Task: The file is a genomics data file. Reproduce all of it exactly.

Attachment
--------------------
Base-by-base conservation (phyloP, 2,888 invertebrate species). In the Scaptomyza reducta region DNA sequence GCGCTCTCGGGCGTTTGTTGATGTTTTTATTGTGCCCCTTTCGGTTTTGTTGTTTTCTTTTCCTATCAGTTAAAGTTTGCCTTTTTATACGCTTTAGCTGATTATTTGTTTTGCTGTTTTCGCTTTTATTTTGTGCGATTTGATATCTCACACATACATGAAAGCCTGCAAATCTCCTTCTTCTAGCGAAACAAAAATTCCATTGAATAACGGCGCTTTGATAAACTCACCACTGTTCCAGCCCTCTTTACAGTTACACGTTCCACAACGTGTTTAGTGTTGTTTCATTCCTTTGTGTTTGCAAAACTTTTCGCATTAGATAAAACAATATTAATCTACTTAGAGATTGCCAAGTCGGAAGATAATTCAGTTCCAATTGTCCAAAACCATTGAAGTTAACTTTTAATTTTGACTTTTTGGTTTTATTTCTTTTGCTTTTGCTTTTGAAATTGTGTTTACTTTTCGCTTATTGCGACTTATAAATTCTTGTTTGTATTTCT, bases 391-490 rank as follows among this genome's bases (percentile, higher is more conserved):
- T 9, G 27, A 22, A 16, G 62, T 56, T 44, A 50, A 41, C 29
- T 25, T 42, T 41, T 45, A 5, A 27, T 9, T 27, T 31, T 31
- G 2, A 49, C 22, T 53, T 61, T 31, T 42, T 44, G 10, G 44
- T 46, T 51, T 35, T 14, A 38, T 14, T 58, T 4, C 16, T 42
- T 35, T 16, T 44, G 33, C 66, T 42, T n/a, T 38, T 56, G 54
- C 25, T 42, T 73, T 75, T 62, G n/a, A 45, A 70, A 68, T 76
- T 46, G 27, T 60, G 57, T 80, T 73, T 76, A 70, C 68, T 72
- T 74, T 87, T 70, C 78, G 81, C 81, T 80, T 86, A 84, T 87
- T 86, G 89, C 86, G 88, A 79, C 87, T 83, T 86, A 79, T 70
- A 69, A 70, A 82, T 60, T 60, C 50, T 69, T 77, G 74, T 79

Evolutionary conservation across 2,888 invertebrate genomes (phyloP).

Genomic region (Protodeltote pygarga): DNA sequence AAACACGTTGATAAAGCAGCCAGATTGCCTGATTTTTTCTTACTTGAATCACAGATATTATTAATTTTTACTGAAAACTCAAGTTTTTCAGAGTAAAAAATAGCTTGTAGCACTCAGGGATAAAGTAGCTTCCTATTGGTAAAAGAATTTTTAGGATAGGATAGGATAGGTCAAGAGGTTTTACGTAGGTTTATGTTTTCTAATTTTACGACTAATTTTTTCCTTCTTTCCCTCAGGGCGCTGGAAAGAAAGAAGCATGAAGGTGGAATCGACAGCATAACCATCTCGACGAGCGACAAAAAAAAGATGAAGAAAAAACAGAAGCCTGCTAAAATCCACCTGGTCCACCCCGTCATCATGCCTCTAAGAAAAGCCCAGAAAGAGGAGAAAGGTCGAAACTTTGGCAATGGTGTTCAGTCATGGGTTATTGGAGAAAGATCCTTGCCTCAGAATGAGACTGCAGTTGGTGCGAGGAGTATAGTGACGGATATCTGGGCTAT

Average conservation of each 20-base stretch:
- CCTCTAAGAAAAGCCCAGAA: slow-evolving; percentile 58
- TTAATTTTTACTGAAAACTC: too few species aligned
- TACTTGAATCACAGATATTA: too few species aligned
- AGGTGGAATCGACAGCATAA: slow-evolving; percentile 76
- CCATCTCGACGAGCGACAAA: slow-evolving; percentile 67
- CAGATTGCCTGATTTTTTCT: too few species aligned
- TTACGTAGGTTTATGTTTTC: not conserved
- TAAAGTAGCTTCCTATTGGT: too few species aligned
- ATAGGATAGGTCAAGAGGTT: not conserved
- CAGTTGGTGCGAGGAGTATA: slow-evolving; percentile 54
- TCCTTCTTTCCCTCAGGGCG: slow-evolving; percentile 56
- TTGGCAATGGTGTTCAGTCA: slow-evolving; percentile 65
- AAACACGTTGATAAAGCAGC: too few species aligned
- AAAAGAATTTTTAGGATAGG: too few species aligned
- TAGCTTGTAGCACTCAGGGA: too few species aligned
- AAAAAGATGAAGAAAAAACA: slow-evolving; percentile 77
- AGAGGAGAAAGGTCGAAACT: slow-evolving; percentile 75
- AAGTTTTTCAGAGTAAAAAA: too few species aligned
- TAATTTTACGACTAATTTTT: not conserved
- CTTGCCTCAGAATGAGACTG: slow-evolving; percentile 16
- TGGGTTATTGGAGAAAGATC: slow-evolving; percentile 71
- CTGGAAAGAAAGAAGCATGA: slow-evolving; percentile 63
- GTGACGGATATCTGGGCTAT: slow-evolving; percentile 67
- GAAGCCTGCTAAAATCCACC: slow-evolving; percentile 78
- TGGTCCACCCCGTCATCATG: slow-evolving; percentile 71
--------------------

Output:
Base-by-base conservation (phyloP, 2,888 invertebrate species). In the Scaptomyza reducta region DNA sequence GCGCTCTCGGGCGTTTGTTGATGTTTTTATTGTGCCCCTTTCGGTTTTGTTGTTTTCTTTTCCTATCAGTTAAAGTTTGCCTTTTTATACGCTTTAGCTGATTATTTGTTTTGCTGTTTTCGCTTTTATTTTGTGCGATTTGATATCTCACACATACATGAAAGCCTGCAAATCTCCTTCTTCTAGCGAAACAAAAATTCCATTGAATAACGGCGCTTTGATAAACTCACCACTGTTCCAGCCCTCTTTACAGTTACACGTTCCACAACGTGTTTAGTGTTGTTTCATTCCTTTGTGTTTGCAAAACTTTTCGCATTAGATAAAACAATATTAATCTACTTAGAGATTGCCAAGTCGGAAGATAATTCAGTTCCAATTGTCCAAAACCATTGAAGTTAACTTTTAATTTTGACTTTTTGGTTTTATTTCTTTTGCTTTTGCTTTTGAAATTGTGTTTACTTTTCGCTTATTGCGACTTATAAATTCTTGTTTGTATTTCT, bases 391-490 rank as follows among this genome's bases (percentile, higher is more conserved):
- T 9, G 27, A 22, A 16, G 62, T 56, T 44, A 50, A 41, C 29
- T 25, T 42, T 41, T 45, A 5, A 27, T 9, T 27, T 31, T 31
- G 2, A 49, C 22, T 53, T 61, T 31, T 42, T 44, G 10, G 44
- T 46, T 51, T 35, T 14, A 38, T 14, T 58, T 4, C 16, T 42
- T 35, T 16, T 44, G 33, C 66, T 42, T n/a, T 38, T 56, G 54
- C 25, T 42, T 73, T 75, T 62, G n/a, A 45, A 70, A 68, T 76
- T 46, G 27, T 60, G 57, T 80, T 73, T 76, A 70, C 68, T 72
- T 74, T 87, T 70, C 78, G 81, C 81, T 80, T 86, A 84, T 87
- T 86, G 89, C 86, G 88, A 79, C 87, T 83, T 86, A 79, T 70
- A 69, A 70, A 82, T 60, T 60, C 50, T 69, T 77, G 74, T 79

Evolutionary conservation across 2,888 invertebrate genomes (phyloP).

Genomic region (Protodeltote pygarga): DNA sequence AAACACGTTGATAAAGCAGCCAGATTGCCTGATTTTTTCTTACTTGAATCACAGATATTATTAATTTTTACTGAAAACTCAAGTTTTTCAGAGTAAAAAATAGCTTGTAGCACTCAGGGATAAAGTAGCTTCCTATTGGTAAAAGAATTTTTAGGATAGGATAGGATAGGTCAAGAGGTTTTACGTAGGTTTATGTTTTCTAATTTTACGACTAATTTTTTCCTTCTTTCCCTCAGGGCGCTGGAAAGAAAGAAGCATGAAGGTGGAATCGACAGCATAACCATCTCGACGAGCGACAAAAAAAAGATGAAGAAAAAACAGAAGCCTGCTAAAATCCACCTGGTCCACCCCGTCATCATGCCTCTAAGAAAAGCCCAGAAAGAGGAGAAAGGTCGAAACTTTGGCAATGGTGTTCAGTCATGGGTTATTGGAGAAAGATCCTTGCCTCAGAATGAGACTGCAGTTGGTGCGAGGAGTATAGTGACGGATATCTGGGCTAT

Average conservation of each 20-base stretch:
- CCTCTAAGAAAAGCCCAGAA: slow-evolving; percentile 58
- TTAATTTTTACTGAAAACTC: too few species aligned
- TACTTGAATCACAGATATTA: too few species aligned
- AGGTGGAATCGACAGCATAA: slow-evolving; percentile 76
- CCATCTCGACGAGCGACAAA: slow-evolving; percentile 67
- CAGATTGCCTGATTTTTTCT: too few species aligned
- TTACGTAGGTTTATGTTTTC: not conserved
- TAAAGTAGCTTCCTATTGGT: too few species aligned
- ATAGGATAGGTCAAGAGGTT: not conserved
- CAGTTGGTGCGAGGAGTATA: slow-evolving; percentile 54
- TCCTTCTTTCCCTCAGGGCG: slow-evolving; percentile 56
- TTGGCAATGGTGTTCAGTCA: slow-evolving; percentile 65
- AAACACGTTGATAAAGCAGC: too few species aligned
- AAAAGAATTTTTAGGATAGG: too few species aligned
- TAGCTTGTAGCACTCAGGGA: too few species aligned
- AAAAAGATGAAGAAAAAACA: slow-evolving; percentile 77
- AGAGGAGAAAGGTCGAAACT: slow-evolving; percentile 75
- AAGTTTTTCAGAGTAAAAAA: too few species aligned
- TAATTTTACGACTAATTTTT: not conserved
- CTTGCCTCAGAATGAGACTG: slow-evolving; percentile 16
- TGGGTTATTGGAGAAAGATC: slow-evolving; percentile 71
- CTGGAAAGAAAGAAGCATGA: slow-evolving; percentile 63
- GTGACGGATATCTGGGCTAT: slow-evolving; percentile 67
- GAAGCCTGCTAAAATCCACC: slow-evolving; percentile 78
- TGGTCCACCCCGTCATCATG: slow-evolving; percentile 71